sable-colored pine marten. I froze in awe as he dug his sharp claws into
the coarse bark of the red pine. Then he was gone, vanished like a flash
into the woods.
Navigating the lake was simple enough; the water was smooth and the
sun was radiant. The brilliance, however, blinded us from seeing the
submerged rock until it was too late. The pointed spine of the long
narrowboulder seemed to reach under our canoe, lifting it up and
spinning us in place. The more we shifted position, the more we pivoted
on the axis. Marshall's composed thinking rescued us from our peril as
he slowly reached his leg over the gunwale to step out on the offending
obstruction to set us free.
Solitude at its finest was found on long, narrow Rifle Lake. One lone
maple stood out against the evergreen backdrop, its orange and crimson
leaves boasting their autumn glow. Relaxing on the shore, we inhaled the
pungent aroma of pine.
We watched the tendrils of flames as they wrapped around a pine knot
in our last evening campfire. A distant barred owl added his
pronouncement of nightfall as the skies filled with pulsing stars.
The 28 degree morning was crystal clear; Venus beamed brightly
through the screen window of the tent. Taking time to gather my thoughts
on paper I taxed yet another flashlight battery while Marshall slept.
Soon the canopy of stars paled into the sapphire sky. The trees across
from us were haloed by the creamy dawn as gentle wisps of fog coated the
glassy surface of the lake. A loon graced the morning with her call.
As I emerged from the tent, two Canada jays perched nearby with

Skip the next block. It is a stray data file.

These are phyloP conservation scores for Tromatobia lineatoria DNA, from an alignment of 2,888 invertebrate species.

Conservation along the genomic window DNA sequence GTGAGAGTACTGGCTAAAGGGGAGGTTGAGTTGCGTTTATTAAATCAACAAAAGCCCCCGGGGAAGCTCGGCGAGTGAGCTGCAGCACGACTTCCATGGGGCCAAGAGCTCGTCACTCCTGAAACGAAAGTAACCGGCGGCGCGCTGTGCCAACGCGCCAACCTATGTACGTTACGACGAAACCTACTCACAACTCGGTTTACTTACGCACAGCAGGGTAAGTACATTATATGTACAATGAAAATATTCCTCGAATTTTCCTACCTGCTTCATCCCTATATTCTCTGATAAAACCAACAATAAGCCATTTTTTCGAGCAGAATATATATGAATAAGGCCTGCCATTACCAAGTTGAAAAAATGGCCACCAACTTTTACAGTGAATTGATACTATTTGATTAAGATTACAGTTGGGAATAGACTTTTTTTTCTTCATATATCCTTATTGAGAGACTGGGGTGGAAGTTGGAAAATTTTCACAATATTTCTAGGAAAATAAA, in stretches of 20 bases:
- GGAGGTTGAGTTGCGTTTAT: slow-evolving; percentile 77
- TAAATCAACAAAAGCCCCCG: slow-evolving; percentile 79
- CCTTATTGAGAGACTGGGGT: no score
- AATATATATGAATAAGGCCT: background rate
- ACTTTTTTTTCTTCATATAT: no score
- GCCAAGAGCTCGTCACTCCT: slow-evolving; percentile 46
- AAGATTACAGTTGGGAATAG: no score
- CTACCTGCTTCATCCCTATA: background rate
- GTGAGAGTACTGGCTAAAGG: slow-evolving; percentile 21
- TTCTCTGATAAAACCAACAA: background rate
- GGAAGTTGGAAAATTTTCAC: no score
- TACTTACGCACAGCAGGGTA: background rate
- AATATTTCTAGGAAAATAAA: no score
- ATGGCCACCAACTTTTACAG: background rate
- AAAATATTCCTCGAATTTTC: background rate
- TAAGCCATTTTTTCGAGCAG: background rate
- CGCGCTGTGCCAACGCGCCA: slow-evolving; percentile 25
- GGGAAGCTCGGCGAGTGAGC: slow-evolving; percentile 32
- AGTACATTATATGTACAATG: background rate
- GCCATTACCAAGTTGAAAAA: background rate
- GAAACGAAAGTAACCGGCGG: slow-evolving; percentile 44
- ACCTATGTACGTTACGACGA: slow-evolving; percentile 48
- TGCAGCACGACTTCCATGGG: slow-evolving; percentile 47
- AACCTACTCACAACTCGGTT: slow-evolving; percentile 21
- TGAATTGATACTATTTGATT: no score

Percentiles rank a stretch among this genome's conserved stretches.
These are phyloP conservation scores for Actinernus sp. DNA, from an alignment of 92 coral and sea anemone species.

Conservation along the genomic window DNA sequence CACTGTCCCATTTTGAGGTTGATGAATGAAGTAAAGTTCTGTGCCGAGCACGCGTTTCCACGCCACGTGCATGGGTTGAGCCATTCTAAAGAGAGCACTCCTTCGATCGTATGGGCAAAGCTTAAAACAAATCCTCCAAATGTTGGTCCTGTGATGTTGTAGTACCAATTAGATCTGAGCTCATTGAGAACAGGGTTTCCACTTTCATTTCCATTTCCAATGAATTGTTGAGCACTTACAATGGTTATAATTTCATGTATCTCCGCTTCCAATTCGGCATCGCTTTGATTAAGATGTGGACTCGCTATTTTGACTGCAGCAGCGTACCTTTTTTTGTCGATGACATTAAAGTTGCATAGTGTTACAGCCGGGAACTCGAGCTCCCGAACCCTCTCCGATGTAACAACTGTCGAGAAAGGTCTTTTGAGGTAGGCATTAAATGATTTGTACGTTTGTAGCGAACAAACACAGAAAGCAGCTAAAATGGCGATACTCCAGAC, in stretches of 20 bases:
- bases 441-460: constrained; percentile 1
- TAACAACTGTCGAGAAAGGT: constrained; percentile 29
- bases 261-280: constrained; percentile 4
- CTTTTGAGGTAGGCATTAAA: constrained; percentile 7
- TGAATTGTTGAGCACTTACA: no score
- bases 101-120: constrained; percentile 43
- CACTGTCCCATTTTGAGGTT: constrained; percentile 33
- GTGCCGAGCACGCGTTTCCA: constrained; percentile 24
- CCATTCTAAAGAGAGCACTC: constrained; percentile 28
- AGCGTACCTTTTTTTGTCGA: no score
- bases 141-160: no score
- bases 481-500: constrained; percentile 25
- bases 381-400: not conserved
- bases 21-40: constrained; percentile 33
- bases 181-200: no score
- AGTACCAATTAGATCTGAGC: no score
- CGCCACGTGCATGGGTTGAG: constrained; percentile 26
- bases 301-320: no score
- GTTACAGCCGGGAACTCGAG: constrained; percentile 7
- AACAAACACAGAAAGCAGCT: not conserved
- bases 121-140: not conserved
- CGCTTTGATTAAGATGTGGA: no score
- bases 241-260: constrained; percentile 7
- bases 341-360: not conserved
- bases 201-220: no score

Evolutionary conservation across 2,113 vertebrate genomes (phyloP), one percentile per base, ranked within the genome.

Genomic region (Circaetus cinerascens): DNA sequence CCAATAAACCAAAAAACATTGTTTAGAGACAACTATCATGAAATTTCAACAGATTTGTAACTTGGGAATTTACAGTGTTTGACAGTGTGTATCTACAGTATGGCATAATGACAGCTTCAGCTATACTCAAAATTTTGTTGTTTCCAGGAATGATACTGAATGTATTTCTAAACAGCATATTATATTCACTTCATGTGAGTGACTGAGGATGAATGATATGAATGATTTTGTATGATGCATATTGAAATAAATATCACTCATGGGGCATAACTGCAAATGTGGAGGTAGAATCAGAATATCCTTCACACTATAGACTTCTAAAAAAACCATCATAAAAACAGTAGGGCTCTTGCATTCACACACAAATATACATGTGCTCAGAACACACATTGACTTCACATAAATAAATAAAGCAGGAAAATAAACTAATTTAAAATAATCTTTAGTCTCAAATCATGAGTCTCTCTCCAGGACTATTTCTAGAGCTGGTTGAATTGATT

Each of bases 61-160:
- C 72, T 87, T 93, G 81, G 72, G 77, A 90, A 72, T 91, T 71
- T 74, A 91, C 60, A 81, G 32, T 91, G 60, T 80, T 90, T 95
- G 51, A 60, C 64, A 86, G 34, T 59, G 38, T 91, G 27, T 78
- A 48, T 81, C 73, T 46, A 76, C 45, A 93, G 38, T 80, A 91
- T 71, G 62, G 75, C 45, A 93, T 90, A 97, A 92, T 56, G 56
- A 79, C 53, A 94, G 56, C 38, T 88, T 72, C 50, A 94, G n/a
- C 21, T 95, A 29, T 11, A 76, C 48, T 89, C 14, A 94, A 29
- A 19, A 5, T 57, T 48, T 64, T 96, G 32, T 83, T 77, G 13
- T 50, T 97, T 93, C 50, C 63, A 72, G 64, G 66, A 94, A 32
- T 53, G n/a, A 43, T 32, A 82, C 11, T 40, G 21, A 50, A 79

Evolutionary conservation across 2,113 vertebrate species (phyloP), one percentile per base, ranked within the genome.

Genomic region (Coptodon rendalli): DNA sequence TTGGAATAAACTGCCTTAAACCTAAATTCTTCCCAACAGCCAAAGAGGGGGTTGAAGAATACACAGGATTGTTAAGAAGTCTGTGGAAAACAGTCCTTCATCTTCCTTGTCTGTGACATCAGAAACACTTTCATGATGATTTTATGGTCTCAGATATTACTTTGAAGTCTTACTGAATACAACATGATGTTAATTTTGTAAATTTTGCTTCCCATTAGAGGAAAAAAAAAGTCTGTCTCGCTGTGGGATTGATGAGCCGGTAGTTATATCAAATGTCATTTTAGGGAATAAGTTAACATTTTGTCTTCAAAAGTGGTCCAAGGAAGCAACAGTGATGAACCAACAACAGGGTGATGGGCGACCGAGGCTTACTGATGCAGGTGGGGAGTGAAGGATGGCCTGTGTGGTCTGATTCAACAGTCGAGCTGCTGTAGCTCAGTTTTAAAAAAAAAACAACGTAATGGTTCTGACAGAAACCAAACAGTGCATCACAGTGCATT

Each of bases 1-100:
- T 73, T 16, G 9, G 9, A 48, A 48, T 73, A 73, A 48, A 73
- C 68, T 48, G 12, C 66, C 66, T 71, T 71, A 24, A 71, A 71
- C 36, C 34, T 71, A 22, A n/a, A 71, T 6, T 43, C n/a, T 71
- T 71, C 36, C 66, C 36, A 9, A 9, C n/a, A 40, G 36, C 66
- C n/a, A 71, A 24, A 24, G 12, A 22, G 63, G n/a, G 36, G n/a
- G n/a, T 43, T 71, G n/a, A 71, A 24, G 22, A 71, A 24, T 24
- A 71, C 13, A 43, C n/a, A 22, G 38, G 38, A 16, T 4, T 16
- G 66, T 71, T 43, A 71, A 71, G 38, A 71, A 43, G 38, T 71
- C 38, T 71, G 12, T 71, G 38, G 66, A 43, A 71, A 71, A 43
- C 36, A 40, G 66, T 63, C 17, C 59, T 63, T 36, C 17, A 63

obvious intentions of joining us for breakfast. My frosty breath created
its own clouds, and my nose was numb from the frigid temperatures. The
icy liquid in our water bucket burned my brittle fingers as I prepared
our last morning meal.
It was painful to say goodbye to our wilderness home. As Marshall and
I paddled back to our entry point, my thoughts regressed to mundane
concerns of civilized life: would the car start and how many loads of
laundry did we have! A light shower urged us to quicken our pace; and as
we reached the landing, it began to rain in earnest. It looked as though
we got out in the ''Nick O'Tyme!''
We have relived our first wilderness experience many times over the
past years. I study maps all winter trying to determine the best lakes
to visit, the most captivating sights to see, and choose from the
selection of waterfalls, pictographs, and historical or scenic points of
interest. I imagine a confrontation with a moose or bear and hear in my
mind the rare howl of a wolf or the alien call of a loon. The wilderness
instills in us a deep sense of peace that cannot be found in too many
places. Reflecting on our past canoeing experiences helps me hold onto
that spirit until we can return to that place where our souls can once
again be nourished by the call of the wild.